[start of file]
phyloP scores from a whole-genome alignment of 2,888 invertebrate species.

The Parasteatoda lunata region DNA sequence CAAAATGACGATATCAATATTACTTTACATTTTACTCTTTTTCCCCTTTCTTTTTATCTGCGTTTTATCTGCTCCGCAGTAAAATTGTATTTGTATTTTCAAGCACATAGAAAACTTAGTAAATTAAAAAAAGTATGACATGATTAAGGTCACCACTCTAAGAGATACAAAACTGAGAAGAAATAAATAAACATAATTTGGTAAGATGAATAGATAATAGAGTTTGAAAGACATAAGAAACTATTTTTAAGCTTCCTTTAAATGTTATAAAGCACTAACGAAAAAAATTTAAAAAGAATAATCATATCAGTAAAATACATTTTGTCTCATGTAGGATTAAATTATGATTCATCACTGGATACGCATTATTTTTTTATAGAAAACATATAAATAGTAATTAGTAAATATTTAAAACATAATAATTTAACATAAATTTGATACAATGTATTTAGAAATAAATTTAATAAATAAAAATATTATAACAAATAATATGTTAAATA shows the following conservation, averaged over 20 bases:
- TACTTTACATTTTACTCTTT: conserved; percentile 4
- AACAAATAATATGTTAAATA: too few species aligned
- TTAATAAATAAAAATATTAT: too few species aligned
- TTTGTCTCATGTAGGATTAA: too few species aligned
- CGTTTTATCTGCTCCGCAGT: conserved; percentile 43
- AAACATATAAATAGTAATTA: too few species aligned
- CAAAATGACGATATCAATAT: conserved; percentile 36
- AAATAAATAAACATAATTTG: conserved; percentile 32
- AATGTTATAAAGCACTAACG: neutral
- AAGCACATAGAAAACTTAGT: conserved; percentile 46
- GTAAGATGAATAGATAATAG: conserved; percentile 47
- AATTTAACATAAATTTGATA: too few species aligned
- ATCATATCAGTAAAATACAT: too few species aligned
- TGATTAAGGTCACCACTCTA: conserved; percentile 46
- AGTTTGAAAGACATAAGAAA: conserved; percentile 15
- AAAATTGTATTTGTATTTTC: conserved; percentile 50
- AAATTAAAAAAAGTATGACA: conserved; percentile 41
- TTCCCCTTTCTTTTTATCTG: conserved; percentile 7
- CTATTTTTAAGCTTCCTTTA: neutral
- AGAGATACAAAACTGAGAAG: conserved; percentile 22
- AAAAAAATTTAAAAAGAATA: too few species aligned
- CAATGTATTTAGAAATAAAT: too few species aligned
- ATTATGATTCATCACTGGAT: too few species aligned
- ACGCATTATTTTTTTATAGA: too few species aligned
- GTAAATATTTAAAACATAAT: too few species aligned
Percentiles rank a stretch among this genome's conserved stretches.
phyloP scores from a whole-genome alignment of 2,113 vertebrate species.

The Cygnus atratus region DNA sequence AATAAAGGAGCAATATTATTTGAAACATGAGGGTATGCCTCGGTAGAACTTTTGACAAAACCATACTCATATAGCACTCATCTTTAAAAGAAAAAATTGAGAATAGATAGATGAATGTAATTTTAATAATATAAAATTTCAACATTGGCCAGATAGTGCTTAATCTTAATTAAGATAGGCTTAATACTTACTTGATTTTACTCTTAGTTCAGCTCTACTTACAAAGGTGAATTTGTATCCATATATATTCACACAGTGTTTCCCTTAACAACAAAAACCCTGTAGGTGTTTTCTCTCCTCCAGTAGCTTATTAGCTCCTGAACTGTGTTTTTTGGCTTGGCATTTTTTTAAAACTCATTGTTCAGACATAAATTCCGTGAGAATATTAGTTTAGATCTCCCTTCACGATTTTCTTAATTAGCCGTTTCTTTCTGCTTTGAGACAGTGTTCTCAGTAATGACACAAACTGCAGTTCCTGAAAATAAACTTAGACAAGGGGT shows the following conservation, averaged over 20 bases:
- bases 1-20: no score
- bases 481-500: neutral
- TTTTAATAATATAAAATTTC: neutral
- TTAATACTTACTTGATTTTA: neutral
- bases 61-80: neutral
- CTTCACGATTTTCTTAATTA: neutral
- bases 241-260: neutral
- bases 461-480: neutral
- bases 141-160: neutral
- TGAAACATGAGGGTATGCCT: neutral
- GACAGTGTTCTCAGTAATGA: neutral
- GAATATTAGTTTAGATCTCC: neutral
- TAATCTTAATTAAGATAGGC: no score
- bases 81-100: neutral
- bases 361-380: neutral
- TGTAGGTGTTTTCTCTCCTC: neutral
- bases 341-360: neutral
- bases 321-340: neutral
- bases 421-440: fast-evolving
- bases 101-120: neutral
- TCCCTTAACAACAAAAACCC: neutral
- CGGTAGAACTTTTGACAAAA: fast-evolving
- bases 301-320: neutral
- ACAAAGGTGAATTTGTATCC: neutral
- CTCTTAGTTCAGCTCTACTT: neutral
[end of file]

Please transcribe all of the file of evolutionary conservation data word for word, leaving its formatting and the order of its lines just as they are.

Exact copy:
phyloP scores from a whole-genome alignment of 2,888 invertebrate species.

The Parasteatoda lunata region DNA sequence CAAAATGACGATATCAATATTACTTTACATTTTACTCTTTTTCCCCTTTCTTTTTATCTGCGTTTTATCTGCTCCGCAGTAAAATTGTATTTGTATTTTCAAGCACATAGAAAACTTAGTAAATTAAAAAAAGTATGACATGATTAAGGTCACCACTCTAAGAGATACAAAACTGAGAAGAAATAAATAAACATAATTTGGTAAGATGAATAGATAATAGAGTTTGAAAGACATAAGAAACTATTTTTAAGCTTCCTTTAAATGTTATAAAGCACTAACGAAAAAAATTTAAAAAGAATAATCATATCAGTAAAATACATTTTGTCTCATGTAGGATTAAATTATGATTCATCACTGGATACGCATTATTTTTTTATAGAAAACATATAAATAGTAATTAGTAAATATTTAAAACATAATAATTTAACATAAATTTGATACAATGTATTTAGAAATAAATTTAATAAATAAAAATATTATAACAAATAATATGTTAAATA shows the following conservation, averaged over 20 bases:
- TACTTTACATTTTACTCTTT: conserved; percentile 4
- AACAAATAATATGTTAAATA: too few species aligned
- TTAATAAATAAAAATATTAT: too few species aligned
- TTTGTCTCATGTAGGATTAA: too few species aligned
- CGTTTTATCTGCTCCGCAGT: conserved; percentile 43
- AAACATATAAATAGTAATTA: too few species aligned
- CAAAATGACGATATCAATAT: conserved; percentile 36
- AAATAAATAAACATAATTTG: conserved; percentile 32
- AATGTTATAAAGCACTAACG: neutral
- AAGCACATAGAAAACTTAGT: conserved; percentile 46
- GTAAGATGAATAGATAATAG: conserved; percentile 47
- AATTTAACATAAATTTGATA: too few species aligned
- ATCATATCAGTAAAATACAT: too few species aligned
- TGATTAAGGTCACCACTCTA: conserved; percentile 46
- AGTTTGAAAGACATAAGAAA: conserved; percentile 15
- AAAATTGTATTTGTATTTTC: conserved; percentile 50
- AAATTAAAAAAAGTATGACA: conserved; percentile 41
- TTCCCCTTTCTTTTTATCTG: conserved; percentile 7
- CTATTTTTAAGCTTCCTTTA: neutral
- AGAGATACAAAACTGAGAAG: conserved; percentile 22
- AAAAAAATTTAAAAAGAATA: too few species aligned
- CAATGTATTTAGAAATAAAT: too few species aligned
- ATTATGATTCATCACTGGAT: too few species aligned
- ACGCATTATTTTTTTATAGA: too few species aligned
- GTAAATATTTAAAACATAAT: too few species aligned
Percentiles rank a stretch among this genome's conserved stretches.
phyloP scores from a whole-genome alignment of 2,113 vertebrate species.

The Cygnus atratus region DNA sequence AATAAAGGAGCAATATTATTTGAAACATGAGGGTATGCCTCGGTAGAACTTTTGACAAAACCATACTCATATAGCACTCATCTTTAAAAGAAAAAATTGAGAATAGATAGATGAATGTAATTTTAATAATATAAAATTTCAACATTGGCCAGATAGTGCTTAATCTTAATTAAGATAGGCTTAATACTTACTTGATTTTACTCTTAGTTCAGCTCTACTTACAAAGGTGAATTTGTATCCATATATATTCACACAGTGTTTCCCTTAACAACAAAAACCCTGTAGGTGTTTTCTCTCCTCCAGTAGCTTATTAGCTCCTGAACTGTGTTTTTTGGCTTGGCATTTTTTTAAAACTCATTGTTCAGACATAAATTCCGTGAGAATATTAGTTTAGATCTCCCTTCACGATTTTCTTAATTAGCCGTTTCTTTCTGCTTTGAGACAGTGTTCTCAGTAATGACACAAACTGCAGTTCCTGAAAATAAACTTAGACAAGGGGT shows the following conservation, averaged over 20 bases:
- bases 1-20: no score
- bases 481-500: neutral
- TTTTAATAATATAAAATTTC: neutral
- TTAATACTTACTTGATTTTA: neutral
- bases 61-80: neutral
- CTTCACGATTTTCTTAATTA: neutral
- bases 241-260: neutral
- bases 461-480: neutral
- bases 141-160: neutral
- TGAAACATGAGGGTATGCCT: neutral
- GACAGTGTTCTCAGTAATGA: neutral
- GAATATTAGTTTAGATCTCC: neutral
- TAATCTTAATTAAGATAGGC: no score
- bases 81-100: neutral
- bases 361-380: neutral
- TGTAGGTGTTTTCTCTCCTC: neutral
- bases 341-360: neutral
- bases 321-340: neutral
- bases 421-440: fast-evolving
- bases 101-120: neutral
- TCCCTTAACAACAAAAACCC: neutral
- CGGTAGAACTTTTGACAAAA: fast-evolving
- bases 301-320: neutral
- ACAAAGGTGAATTTGTATCC: neutral
- CTCTTAGTTCAGCTCTACTT: neutral